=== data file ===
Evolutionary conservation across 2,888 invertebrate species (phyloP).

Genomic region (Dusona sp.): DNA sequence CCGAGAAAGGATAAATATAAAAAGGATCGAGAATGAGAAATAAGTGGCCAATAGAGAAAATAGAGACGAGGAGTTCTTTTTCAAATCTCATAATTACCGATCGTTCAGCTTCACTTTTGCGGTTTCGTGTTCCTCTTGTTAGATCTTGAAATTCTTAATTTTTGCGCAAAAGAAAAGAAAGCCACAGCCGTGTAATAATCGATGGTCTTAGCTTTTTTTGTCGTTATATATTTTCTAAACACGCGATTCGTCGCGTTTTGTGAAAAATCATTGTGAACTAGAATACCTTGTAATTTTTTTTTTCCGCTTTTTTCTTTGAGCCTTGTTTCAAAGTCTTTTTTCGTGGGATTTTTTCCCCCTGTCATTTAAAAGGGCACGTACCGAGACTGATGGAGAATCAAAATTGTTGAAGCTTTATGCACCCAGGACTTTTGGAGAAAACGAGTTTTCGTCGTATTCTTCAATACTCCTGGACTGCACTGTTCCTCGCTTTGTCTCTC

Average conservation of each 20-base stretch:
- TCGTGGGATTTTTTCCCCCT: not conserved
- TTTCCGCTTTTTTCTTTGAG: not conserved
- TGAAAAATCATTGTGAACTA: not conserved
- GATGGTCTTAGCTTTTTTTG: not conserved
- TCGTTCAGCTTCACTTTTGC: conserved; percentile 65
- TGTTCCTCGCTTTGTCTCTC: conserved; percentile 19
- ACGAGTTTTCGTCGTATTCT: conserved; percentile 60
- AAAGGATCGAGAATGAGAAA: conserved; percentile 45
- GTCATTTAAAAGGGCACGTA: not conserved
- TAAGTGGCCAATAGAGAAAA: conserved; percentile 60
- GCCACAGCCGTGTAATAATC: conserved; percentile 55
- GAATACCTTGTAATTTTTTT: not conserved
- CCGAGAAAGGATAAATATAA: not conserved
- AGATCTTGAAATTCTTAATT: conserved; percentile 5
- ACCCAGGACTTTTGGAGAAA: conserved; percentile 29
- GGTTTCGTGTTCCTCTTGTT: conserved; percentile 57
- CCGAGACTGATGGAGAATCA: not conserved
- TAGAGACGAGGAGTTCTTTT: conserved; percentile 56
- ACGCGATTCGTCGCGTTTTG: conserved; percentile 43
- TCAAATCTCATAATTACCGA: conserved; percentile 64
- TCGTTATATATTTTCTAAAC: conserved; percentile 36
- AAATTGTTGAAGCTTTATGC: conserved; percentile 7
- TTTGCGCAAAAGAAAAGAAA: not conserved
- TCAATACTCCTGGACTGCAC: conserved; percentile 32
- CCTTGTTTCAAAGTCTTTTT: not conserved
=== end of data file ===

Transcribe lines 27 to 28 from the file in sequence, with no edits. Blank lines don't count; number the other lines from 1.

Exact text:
- TCAATACTCCTGGACTGCAC: conserved; percentile 32
- CCTTGTTTCAAAGTCTTTTT: not conserved